Goldman Sachs has become the latest Wall Street bank to abandon its stuffy dress code in favour of a “flexible” approach likely to find favour with the millennials the company is trying to hire.
Goldman’s new chief executive David Solomon, whose penchant for weekend DJ-ing already stands to put him in good stead with the firm’s younger workforce, announced the move in a memo on Tuesday.
The change comes three years after a similar pledge by JPMorgan Chase, though staff there say take up of “casual everyday” has been limited, in part because bankers fear showing up in jeans will alert their bosses to the fact that they have no meetings that day.
Of course, casual dress is not appropriate every day and for every interaction
Goldman Sachs itself brought in a casual dress code for its 8,000 technology staff almost two years ago, but maintained a more formal approach for the rest of its 36,000-strong workforce, including an explicit ban on “short trousers” for men.
One insider said engineering workers “absolutely” embraced the relaxed dress code, adding that “some (juniors) had to be counselled against ripped and overly tight T-shirts”.
Tuesday’s memo — co-authored by Mr Solomon, Goldman president John Waldron and finance boss Stephen Scherr — does not specify items of clothing that are banned or encouraged, instead telling staff to dress in a manner that is consistent with their clients’ “expectations”.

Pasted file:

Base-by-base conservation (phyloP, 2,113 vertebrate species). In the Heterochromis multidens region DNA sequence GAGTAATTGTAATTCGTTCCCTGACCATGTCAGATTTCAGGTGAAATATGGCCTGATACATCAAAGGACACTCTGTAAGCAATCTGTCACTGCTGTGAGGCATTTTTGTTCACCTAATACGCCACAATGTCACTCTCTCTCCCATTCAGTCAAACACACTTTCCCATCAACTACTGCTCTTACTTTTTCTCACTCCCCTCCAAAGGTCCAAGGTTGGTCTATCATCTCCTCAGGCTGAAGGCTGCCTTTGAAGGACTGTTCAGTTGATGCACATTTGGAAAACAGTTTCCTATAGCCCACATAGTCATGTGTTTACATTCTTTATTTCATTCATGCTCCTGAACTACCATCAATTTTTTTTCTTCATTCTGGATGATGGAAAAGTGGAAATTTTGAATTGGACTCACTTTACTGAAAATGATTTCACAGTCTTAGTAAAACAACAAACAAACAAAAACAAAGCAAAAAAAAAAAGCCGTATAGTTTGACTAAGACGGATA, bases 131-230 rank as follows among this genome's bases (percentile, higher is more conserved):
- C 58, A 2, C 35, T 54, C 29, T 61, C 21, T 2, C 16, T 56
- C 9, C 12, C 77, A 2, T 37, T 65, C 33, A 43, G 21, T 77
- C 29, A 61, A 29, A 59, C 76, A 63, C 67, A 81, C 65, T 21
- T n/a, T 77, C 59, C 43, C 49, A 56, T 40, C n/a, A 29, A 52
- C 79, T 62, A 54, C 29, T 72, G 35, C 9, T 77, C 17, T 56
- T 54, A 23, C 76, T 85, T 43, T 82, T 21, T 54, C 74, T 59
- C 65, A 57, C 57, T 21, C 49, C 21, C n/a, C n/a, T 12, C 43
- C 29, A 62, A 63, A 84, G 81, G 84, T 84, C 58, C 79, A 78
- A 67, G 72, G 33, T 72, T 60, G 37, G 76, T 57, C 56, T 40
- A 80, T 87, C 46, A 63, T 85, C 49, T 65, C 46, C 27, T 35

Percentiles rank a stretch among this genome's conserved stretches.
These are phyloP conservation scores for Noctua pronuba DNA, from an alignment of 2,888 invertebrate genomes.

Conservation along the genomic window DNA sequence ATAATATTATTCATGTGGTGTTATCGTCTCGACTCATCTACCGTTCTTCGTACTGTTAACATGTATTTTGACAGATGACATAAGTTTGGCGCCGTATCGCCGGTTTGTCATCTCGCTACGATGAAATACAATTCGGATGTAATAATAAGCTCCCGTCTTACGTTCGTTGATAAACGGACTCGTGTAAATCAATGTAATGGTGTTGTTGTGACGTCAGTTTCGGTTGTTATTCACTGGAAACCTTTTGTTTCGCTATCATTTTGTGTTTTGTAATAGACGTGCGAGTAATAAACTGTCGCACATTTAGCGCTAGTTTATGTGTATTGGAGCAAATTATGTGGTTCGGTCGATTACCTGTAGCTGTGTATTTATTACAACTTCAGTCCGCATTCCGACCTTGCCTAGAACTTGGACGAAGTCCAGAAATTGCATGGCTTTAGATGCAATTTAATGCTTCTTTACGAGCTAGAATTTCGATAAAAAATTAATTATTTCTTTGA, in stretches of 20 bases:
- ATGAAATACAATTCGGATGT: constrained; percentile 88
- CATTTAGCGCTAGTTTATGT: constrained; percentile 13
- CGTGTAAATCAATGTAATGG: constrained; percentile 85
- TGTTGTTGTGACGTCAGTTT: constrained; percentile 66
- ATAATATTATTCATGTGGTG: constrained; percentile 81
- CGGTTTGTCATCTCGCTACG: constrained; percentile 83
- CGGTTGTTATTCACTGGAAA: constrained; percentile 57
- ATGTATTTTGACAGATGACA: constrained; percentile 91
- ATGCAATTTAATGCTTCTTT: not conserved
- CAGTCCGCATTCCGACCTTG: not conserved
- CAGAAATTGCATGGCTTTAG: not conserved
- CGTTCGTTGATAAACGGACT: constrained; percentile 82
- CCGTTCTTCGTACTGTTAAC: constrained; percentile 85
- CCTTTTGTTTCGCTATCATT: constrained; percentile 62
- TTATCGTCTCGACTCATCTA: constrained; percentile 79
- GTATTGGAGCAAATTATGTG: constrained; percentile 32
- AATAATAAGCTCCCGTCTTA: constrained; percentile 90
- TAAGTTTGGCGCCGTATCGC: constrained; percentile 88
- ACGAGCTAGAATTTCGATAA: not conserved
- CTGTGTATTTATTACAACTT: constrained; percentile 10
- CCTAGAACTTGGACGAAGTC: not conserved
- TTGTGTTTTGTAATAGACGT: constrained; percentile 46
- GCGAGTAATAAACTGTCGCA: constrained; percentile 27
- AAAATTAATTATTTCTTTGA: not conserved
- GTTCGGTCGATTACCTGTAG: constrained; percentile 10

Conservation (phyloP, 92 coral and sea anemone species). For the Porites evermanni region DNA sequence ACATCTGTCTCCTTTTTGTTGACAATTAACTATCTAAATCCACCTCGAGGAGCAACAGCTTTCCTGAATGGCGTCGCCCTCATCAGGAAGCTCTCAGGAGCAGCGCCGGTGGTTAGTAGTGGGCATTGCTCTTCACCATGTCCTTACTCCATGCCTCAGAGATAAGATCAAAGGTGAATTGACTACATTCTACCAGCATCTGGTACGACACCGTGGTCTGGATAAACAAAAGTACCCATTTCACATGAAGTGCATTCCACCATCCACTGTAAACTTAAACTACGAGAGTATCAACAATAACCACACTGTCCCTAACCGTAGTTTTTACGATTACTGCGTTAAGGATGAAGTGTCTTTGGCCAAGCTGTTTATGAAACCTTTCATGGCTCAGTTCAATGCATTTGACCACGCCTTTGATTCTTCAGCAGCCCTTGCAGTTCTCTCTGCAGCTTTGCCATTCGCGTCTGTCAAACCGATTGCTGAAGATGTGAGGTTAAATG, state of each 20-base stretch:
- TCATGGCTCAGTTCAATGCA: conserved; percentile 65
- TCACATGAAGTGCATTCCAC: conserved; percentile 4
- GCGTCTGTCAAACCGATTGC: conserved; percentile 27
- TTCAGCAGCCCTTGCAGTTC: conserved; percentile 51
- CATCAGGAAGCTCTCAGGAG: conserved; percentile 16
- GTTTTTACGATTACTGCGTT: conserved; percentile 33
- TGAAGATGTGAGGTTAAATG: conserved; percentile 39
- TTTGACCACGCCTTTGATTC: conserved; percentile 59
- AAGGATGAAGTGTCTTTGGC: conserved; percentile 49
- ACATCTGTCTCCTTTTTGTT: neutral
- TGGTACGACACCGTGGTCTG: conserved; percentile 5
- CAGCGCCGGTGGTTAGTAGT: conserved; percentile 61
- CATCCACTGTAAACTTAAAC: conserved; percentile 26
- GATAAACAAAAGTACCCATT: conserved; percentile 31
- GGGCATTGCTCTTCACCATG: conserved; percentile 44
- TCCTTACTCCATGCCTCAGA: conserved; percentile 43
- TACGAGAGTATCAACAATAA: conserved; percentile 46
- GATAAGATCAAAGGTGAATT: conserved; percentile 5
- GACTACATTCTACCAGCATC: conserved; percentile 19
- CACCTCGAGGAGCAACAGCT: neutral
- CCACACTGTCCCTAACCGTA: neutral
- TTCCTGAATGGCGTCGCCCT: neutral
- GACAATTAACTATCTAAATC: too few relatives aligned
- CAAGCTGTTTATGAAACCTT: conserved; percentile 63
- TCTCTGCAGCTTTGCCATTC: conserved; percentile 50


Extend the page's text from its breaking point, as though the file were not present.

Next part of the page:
“Of course, casual dress is not appropriate every day and for every interaction and we trust you will consistently exercise good judgment in this regard,” adds the memo, which was first reported by Reuters. “All of us know what is and is not appropriate for the workplace.”
Bank dress codes have generally become less prescriptive in recent years. Jamie Dimon, JPMorgan’s chief executive, is often pictured without a tie, as is the bank’s president Daniel Pinto, while Citi’s president, Jamie Forese, is known for wearing a sport-style gilet in the office. Dress codes for women, who are slowly occupying a greater number of senior seats on Wall Street, are also typically more vague.
Still, the loosening of the rules at Goldman has added significance as part of the bank’s evolution under Mr Solomon, who took the reins on October 1 after Lloyd Blankfein’s 12 years at the helm.
Mr Solomon has promised a new era of transparency, including more detailed quarterly financial statements, the first instalment of which was warmly received by analysts in January.
He is also reviewing strategy and resource allocation across the company, which is likely to result in a further pivot away from its investment banking roots into consumer banking and other new areas.
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